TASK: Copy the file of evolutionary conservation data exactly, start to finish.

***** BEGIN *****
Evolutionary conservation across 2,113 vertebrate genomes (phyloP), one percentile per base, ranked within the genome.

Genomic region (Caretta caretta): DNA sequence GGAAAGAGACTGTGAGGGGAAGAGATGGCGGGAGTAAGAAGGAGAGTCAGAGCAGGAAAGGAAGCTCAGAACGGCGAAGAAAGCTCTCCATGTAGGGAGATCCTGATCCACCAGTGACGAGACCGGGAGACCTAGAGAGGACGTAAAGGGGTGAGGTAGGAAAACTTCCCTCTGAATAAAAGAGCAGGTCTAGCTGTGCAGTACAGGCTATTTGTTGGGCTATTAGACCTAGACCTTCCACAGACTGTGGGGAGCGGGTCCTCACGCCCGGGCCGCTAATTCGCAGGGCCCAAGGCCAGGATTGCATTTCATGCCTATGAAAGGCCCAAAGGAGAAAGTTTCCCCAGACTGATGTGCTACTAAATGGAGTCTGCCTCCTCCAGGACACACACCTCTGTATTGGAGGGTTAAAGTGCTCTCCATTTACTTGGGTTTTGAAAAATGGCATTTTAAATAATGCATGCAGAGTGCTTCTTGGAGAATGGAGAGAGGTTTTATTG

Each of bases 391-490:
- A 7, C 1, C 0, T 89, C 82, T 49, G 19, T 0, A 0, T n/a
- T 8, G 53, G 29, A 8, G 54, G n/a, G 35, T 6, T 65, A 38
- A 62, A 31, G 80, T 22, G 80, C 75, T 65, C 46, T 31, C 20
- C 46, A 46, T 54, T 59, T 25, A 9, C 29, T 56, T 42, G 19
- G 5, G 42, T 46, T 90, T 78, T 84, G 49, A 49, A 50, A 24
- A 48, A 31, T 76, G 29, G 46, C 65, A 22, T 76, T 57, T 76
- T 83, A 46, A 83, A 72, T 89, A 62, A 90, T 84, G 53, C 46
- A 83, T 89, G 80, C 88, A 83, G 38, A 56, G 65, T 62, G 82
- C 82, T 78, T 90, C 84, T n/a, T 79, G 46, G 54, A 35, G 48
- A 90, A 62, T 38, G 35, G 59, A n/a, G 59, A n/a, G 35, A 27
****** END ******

Evolutionary conservation across 2,113 vertebrate genomes (phyloP), one percentile per base, ranked within the genome.

Genomic region (Caretta caretta): DNA sequence GGAAAGAGACTGTGAGGGGAAGAGATGGCGGGAGTAAGAAGGAGAGTCAGAGCAGGAAAGGAAGCTCAGAACGGCGAAGAAAGCTCTCCATGTAGGGAGATCCTGATCCACCAGTGACGAGACCGGGAGACCTAGAGAGGACGTAAAGGGGTGAGGTAGGAAAACTTCCCTCTGAATAAAAGAGCAGGTCTAGCTGTGCAGTACAGGCTATTTGTTGGGCTATTAGACCTAGACCTTCCACAGACTGTGGGGAGCGGGTCCTCACGCCCGGGCCGCTAATTCGCAGGGCCCAAGGCCAGGATTGCATTTCATGCCTATGAAAGGCCCAAAGGAGAAAGTTTCCCCAGACTGATGTGCTACTAAATGGAGTCTGCCTCCTCCAGGACACACACCTCTGTATTGGAGGGTTAAAGTGCTCTCCATTTACTTGGGTTTTGAAAAATGGCATTTTAAATAATGCATGCAGAGTGCTTCTTGGAGAATGGAGAGAGGTTTTATTG

Each of bases 391-490:
- A 7, C 1, C 0, T 89, C 82, T 49, G 19, T 0, A 0, T n/a
- T 8, G 53, G 29, A 8, G 54, G n/a, G 35, T 6, T 65, A 38
- A 62, A 31, G 80, T 22, G 80, C 75, T 65, C 46, T 31, C 20
- C 46, A 46, T 54, T 59, T 25, A 9, C 29, T 56, T 42, G 19
- G 5, G 42, T 46, T 90, T 78, T 84, G 49, A 49, A 50, A 24
- A 48, A 31, T 76, G 29, G 46, C 65, A 22, T 76, T 57, T 76
- T 83, A 46, A 83, A 72, T 89, A 62, A 90, T 84, G 53, C 46
- A 83, T 89, G 80, C 88, A 83, G 38, A 56, G 65, T 62, G 82
- C 82, T 78, T 90, C 84, T n/a, T 79, G 46, G 54, A 35, G 48
- A 90, A 62, T 38, G 35, G 59, A n/a, G 59, A n/a, G 35, A 27